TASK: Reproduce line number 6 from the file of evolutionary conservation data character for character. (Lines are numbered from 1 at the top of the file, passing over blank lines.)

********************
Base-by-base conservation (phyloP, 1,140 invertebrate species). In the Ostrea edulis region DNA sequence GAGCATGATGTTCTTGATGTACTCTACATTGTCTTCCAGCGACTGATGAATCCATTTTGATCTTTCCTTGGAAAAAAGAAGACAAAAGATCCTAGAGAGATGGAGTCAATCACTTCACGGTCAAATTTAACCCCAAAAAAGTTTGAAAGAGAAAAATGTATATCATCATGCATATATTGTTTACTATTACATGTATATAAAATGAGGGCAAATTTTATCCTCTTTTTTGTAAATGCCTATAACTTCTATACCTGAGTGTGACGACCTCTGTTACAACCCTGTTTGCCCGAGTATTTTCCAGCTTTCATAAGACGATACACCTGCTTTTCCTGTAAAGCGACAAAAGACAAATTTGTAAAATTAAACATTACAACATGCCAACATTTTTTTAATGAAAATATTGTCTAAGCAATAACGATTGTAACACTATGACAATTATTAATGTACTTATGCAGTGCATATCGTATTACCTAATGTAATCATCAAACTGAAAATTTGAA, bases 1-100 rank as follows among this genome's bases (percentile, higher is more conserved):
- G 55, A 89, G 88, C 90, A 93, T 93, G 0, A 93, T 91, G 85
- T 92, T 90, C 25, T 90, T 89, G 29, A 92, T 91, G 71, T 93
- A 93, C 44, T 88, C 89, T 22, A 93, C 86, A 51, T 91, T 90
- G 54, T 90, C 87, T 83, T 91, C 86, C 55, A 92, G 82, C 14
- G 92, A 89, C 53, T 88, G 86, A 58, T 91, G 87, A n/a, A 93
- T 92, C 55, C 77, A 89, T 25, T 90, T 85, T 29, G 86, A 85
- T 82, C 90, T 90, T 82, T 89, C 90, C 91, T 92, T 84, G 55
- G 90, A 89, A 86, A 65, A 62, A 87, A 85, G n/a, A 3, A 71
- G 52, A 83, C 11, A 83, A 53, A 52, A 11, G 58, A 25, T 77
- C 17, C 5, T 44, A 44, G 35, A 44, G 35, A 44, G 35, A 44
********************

- G 92, A 89, C 53, T 88, G 86, A 58, T 91, G 87, A n/a, A 93